How Does it Work?
RAM operates much like a human being’s short-term memory. Much like the human brain RAM is able to draw upon the computer’s long term memory for information. This is often necessary when short term memory becomes full. Most computers come equipped with at least 256 million RAM bytes plus the hard disk which has the capability of holding 40 billion bytes. Data is placed on a magnetized area that resembles a record. Computer printers also hold bytes of RAM as well. Each byte of RAM has the ability to be ascertained separately without the other bytes being accessed.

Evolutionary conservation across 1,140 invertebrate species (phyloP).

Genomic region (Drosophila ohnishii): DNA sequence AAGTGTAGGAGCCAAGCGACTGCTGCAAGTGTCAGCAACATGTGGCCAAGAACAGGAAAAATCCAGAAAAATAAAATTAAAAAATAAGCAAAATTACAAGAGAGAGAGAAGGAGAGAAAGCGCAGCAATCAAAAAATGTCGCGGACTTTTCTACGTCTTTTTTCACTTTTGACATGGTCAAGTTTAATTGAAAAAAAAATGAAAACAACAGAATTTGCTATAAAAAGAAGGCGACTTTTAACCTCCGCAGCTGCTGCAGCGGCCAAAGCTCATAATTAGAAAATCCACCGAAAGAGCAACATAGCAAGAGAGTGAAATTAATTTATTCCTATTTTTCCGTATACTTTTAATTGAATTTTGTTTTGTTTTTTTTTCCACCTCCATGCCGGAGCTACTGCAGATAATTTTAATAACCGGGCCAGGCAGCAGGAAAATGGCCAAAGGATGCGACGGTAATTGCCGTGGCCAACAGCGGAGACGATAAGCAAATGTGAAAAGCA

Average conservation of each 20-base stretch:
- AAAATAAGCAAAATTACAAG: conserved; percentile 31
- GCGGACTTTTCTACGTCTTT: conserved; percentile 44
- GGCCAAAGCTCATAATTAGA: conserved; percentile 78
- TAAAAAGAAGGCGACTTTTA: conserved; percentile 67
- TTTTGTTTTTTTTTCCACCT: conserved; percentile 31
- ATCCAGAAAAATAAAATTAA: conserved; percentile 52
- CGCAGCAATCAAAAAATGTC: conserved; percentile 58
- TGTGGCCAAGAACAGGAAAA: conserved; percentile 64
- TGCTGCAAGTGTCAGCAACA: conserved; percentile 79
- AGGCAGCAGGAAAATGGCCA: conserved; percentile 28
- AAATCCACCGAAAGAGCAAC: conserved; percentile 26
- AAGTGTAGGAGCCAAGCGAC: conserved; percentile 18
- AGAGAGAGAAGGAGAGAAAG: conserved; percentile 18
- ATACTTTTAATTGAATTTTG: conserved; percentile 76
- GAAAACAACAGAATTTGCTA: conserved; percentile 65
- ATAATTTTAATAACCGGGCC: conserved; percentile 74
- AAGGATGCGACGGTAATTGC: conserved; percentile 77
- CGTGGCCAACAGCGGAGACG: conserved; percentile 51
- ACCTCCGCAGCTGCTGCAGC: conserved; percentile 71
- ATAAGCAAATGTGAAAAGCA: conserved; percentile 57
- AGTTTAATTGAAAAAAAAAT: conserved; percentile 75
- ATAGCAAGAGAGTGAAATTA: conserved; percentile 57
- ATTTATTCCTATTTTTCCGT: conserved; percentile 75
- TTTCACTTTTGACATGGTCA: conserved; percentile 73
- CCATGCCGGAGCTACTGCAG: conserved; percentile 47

RAM comes in dual forms. DRAM which is Dynamic Random Access Memory and SRAM which is Static Random Access Memory. DRAM is the most typical of the two types. DRAM requires refreshing at a rate reaching in the thousands each second. DRAM’s times for accessing information are 60 nanoseconds. SRAM is more costly, but does operate at a much quicker pace than DRAM. The interlocking of a capacitor and a transistor produces a memory cell. This is one bit of data. Also, SRAM allows access at times as quick as 10 nanoseconds.
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